With three pregnant J pod orcas in local waters, boaters are being asked to keep their distance and commercial tour operators are being told to stay at least a nautical half-mile from the whales.

The intention of the rule is to help the pregnant whales, J36, J37 and J19, carry their pregnancies to full terms.

Pregnancies are common among the southern resident orca families but successful live births are all too rare. In one study, nearly 70% of pregnancies among the southern residents failed. Pregnancy failure has been tied to nutritional stress.

Giving the orcas more space is intended to help them get the food they need. Pregnant orcas need more food, especially toward the end of their gestation when their calorie requirements go up by 25%. Lactating moms need even more.

Orcas use sound to hunt, and noise and disturbance by boats can mask the sounds they need to hear and interrupt their hunts.

A key finding from research that National Oceanic Atmospheric Administration Fisheries published earlier this year indicated the effects of vessel noise are especially prominent for females, which often give up foraging when boats approach within 400 yards.


“We need to work together to give these pregnant whales every chance of success,” said Scott Rumsey, deputy regional administrator for NOAA Fisheries’ West Coast Region. “The more they can forage undisturbed, the better their odds of contributing to the population.”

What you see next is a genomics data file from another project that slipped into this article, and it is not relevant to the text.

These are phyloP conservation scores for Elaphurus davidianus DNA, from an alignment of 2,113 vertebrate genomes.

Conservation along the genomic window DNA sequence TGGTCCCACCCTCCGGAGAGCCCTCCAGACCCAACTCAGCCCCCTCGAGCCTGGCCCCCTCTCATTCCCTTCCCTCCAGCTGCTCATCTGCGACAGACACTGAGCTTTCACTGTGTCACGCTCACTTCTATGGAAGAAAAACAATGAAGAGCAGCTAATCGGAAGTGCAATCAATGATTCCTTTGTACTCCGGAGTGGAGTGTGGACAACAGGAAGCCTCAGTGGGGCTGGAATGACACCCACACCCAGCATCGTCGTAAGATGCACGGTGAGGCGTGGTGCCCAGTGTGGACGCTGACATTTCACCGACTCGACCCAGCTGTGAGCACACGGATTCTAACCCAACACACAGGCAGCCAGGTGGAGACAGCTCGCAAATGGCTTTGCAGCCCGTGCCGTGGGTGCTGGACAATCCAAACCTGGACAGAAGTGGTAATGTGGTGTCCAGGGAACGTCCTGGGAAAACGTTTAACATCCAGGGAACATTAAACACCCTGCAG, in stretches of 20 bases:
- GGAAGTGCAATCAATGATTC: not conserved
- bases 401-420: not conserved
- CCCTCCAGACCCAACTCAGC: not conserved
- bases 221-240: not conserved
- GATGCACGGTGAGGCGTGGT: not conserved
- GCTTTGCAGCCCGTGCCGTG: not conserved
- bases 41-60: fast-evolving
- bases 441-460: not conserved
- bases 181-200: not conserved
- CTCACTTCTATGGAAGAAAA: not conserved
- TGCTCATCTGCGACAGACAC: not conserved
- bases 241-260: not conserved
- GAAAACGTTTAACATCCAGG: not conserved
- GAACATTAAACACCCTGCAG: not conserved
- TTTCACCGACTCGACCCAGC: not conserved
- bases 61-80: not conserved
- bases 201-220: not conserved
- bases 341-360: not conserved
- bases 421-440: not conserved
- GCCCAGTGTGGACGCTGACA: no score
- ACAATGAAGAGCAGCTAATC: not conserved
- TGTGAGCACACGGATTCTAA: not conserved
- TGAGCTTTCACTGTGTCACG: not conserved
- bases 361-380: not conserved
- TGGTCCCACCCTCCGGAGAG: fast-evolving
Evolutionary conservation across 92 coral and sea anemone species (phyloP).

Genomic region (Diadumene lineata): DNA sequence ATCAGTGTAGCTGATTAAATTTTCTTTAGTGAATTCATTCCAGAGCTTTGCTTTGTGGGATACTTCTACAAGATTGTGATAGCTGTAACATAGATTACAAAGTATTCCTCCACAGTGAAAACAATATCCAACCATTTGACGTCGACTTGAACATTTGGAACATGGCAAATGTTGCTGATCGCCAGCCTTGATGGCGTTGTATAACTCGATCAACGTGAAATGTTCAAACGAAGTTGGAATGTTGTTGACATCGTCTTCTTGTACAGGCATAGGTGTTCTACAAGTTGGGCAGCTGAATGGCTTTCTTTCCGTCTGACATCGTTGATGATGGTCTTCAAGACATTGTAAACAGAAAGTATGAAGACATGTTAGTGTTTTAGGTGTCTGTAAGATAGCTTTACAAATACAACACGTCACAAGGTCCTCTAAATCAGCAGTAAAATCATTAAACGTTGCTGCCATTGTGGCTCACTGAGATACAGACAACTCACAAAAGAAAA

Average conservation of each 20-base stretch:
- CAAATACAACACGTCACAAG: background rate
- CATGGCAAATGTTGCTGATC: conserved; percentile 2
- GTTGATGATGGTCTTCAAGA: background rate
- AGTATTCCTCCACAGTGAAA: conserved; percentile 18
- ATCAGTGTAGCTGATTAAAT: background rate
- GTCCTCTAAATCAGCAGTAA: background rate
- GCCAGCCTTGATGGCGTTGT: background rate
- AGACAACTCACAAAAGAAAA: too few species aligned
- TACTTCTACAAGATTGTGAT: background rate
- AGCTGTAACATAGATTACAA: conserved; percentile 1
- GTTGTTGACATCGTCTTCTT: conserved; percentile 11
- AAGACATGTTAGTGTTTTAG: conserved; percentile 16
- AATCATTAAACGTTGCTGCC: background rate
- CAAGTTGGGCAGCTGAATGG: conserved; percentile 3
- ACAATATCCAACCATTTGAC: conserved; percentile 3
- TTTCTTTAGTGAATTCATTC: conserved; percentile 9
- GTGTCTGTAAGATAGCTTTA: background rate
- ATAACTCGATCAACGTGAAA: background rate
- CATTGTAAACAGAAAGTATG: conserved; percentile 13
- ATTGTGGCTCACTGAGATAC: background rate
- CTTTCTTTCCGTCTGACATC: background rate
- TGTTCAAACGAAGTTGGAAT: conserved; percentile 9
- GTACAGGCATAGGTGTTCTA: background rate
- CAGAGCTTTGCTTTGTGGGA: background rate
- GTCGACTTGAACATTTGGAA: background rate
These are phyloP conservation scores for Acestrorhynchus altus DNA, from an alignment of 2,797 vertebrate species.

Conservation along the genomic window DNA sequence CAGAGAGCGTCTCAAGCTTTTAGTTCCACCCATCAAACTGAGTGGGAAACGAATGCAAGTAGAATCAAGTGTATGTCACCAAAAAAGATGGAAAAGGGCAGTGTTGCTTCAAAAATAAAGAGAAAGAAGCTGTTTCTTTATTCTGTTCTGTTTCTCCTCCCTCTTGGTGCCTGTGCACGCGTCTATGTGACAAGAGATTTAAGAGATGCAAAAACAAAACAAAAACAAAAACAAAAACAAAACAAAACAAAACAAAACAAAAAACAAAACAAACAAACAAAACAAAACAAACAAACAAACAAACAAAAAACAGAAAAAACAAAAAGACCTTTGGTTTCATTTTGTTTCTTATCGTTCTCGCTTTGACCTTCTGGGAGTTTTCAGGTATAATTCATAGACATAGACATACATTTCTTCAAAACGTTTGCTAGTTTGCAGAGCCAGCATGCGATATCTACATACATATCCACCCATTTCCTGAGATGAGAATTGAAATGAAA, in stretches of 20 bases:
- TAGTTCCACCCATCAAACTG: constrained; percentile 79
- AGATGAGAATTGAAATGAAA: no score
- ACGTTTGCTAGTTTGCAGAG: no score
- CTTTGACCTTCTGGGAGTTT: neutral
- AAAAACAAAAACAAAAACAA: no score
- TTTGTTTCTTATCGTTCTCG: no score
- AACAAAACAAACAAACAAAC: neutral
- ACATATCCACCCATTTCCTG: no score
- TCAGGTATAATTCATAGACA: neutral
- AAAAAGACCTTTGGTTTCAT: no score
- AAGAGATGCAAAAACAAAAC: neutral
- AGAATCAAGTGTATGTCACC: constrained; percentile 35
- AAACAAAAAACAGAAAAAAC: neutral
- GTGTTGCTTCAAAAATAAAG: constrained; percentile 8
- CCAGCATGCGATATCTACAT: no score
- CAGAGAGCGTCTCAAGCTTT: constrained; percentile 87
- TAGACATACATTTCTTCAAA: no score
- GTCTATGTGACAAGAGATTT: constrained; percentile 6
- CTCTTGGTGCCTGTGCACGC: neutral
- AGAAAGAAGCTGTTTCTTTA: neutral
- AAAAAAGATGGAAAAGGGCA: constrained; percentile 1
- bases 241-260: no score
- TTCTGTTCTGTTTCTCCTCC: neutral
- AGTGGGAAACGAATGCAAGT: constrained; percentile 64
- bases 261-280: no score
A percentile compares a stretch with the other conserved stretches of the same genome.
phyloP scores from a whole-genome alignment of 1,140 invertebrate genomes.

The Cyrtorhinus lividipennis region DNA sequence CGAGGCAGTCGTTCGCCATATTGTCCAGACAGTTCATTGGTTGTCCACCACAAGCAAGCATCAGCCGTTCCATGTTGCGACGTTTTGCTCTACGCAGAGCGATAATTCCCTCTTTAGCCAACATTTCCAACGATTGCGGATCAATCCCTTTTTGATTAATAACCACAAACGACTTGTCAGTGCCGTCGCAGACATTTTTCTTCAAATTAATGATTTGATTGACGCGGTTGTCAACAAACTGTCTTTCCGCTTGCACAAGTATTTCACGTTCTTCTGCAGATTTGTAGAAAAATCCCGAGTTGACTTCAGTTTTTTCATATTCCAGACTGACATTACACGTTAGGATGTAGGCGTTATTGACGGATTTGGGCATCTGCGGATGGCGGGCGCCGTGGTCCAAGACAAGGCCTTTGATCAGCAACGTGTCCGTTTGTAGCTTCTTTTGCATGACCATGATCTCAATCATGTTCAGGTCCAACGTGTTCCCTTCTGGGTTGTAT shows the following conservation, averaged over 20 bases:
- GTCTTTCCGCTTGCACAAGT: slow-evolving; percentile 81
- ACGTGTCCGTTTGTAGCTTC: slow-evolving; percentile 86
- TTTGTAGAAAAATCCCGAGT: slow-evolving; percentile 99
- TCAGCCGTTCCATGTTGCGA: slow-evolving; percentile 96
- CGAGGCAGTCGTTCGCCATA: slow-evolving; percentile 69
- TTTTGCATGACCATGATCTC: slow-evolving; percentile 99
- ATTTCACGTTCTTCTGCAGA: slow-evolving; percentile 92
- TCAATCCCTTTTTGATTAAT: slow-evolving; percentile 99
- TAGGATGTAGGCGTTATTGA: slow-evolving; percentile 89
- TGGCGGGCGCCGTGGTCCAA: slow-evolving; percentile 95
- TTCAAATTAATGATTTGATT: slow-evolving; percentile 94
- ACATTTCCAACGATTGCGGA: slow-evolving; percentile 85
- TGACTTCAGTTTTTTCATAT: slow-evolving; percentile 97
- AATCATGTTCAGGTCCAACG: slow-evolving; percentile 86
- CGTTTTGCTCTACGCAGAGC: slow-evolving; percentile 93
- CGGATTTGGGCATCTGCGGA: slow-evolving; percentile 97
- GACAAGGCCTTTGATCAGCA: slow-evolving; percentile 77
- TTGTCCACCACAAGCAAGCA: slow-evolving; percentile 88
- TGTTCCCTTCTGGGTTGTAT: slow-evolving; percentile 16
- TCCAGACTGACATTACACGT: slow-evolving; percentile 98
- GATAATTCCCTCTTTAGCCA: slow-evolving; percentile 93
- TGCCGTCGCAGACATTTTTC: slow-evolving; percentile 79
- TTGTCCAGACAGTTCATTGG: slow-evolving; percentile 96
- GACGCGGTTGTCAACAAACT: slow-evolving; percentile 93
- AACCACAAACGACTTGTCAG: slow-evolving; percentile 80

Hostile Waters: Orcas in Peril

ABOUT THIS SERIES “Hostile Waters” exposes the plight of Puget Sound’s southern resident killer whales, among our region’s most enduring symbols and most endangered animals. The Seattle Times examines the role humans have played in their decline, what can be done about it and why it matters.

The southern resident orca families have likely just sustained a recent loss, K21, the oldest of the southern resident males. He was seen severely emaciated on July 29 and has not been seen since. He is presumed dead, bringing the total population of the endangered southern residents to only 74. Another orca baby is also ailing.

The department urged all boaters follow Be Whale Wise guidelines. State law requires boats to:

  • Stay 300 yards from southern resident orcas on either side
  • Stay 400 yards out of southern resident orcas’ path — in front and behind the whales
  • Go slowly (under 7 knots) within a half-mile of southern resident orcas
  • Disengage engines if whales appear within 300 yards.

Boats should stay 100 yards from all other marine mammals (such as humpback whales, gray whales, sea lions and seals).

“We’ve got many people looking at the science to understand where we can continue to improve the odds for this population,” said Kelly Susewind, WDFW director. “Now that we’ve learned of multiple pregnancies among the Southern Residents and the impact that boats can have on new mothers, we really need everyone to follow Be Whale Wise regulations in support of these endangered whales’ survival.”